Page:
Many public services are now outsourced. From education and transit to garbage pickup and park maintenance, there’s a notion that nongovernmental organizations can do things better. Certainly, privatization has seen its share of successes and failures. But one of those successes is economic development -- at least in Oklahoma City.
Since the beginning, economic development in Oklahoma City has been handled not by a public entity as in many cities, but by the Chamber of Commerce. Putting the chamber or other private groups in charge of economic development has long been common at the local level. And as my colleague Alan Greenblatt wrote in these pages late last year, it’s starting to catch on in states, too.
Outsourcing job creation can be controversial. Private economic development agencies have been accused of favoritism and sweetheart deals. But Oklahoma City’s approach has largely been free of these accusations. According to Roy Williams, president of the Greater Oklahoma City Chamber of Commerce, the city has always relied on its business establishment to make major decisions about growth. It contracts with the chamber to do economic impact studies, develop its workforce, recruit outside businesses, assist with site location and issue permits, among other things.
This makes sense, given the intersection between economic development corporations (EDCs) and chambers. A typical EDC aims to dictate a city’s growth agenda by determining the industries and locations worth investing in. Chambers collect donations from businesses and then provide them with information, networking opportunities and lobbying. There is enough overlap that merging both organizations would seemingly reduce duplication. That’s been the case in Oklahoma City, says Mayor Mick Cornett. By contracting with the chamber, the city pays solely for services, rather than having to fund its own EDC office and workforce.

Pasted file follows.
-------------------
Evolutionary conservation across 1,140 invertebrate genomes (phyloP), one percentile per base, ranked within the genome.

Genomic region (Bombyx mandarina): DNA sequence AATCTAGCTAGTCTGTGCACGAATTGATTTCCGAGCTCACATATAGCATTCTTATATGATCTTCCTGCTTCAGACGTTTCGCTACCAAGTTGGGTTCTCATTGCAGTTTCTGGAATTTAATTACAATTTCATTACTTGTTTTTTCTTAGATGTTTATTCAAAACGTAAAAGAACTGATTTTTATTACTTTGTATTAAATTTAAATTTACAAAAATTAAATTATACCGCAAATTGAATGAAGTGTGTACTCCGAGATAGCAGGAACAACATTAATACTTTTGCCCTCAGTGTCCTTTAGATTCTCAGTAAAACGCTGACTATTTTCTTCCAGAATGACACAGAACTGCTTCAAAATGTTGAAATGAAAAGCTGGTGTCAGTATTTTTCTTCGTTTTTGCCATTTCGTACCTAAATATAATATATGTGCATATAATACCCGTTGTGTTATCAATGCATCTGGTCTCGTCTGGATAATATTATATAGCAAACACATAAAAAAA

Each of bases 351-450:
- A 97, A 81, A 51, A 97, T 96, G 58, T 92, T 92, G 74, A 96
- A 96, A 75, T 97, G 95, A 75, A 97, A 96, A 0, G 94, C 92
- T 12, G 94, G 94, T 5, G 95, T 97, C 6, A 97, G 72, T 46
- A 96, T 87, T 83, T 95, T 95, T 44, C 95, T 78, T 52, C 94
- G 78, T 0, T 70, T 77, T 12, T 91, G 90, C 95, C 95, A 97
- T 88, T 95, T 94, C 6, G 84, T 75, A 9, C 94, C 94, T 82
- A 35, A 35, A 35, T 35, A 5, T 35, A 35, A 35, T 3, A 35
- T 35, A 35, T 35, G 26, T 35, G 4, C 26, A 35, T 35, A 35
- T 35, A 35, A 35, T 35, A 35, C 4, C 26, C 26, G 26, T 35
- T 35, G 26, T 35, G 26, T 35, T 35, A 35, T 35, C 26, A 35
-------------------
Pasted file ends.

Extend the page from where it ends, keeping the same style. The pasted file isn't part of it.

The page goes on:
Cornett says the partnership prevents cronyism by “getting the politics out of the economic development side.” In many EDCs nationwide, the staffers are political appointees, and the target businesses are large and well-connected. But chambers -- at least local ones -- have long been more egalitarian, representing businesses of varying sizes. This has compelled them to advocate for a better overall business climate, rather than one that carves out special favors.
The chamber’s role has also enhanced the already-strong relationship in Oklahoma City between government and business. Williams, who frequently travels with the mayor, says that in other cities he’s often found that “the business community and governmental entities have no relationship, and in fact sometimes are at odds.” In Oklahoma City, he says, the two fit “hand in glove.”
Williams says this is why Oklahoma City has, since 2000, been solidly in the upper half for job and population growth among America’s 50 largest metros. The city has also enjoyed one of the nation’s strongest downtown revivals, thanks to several public-private developments organized by the chamber.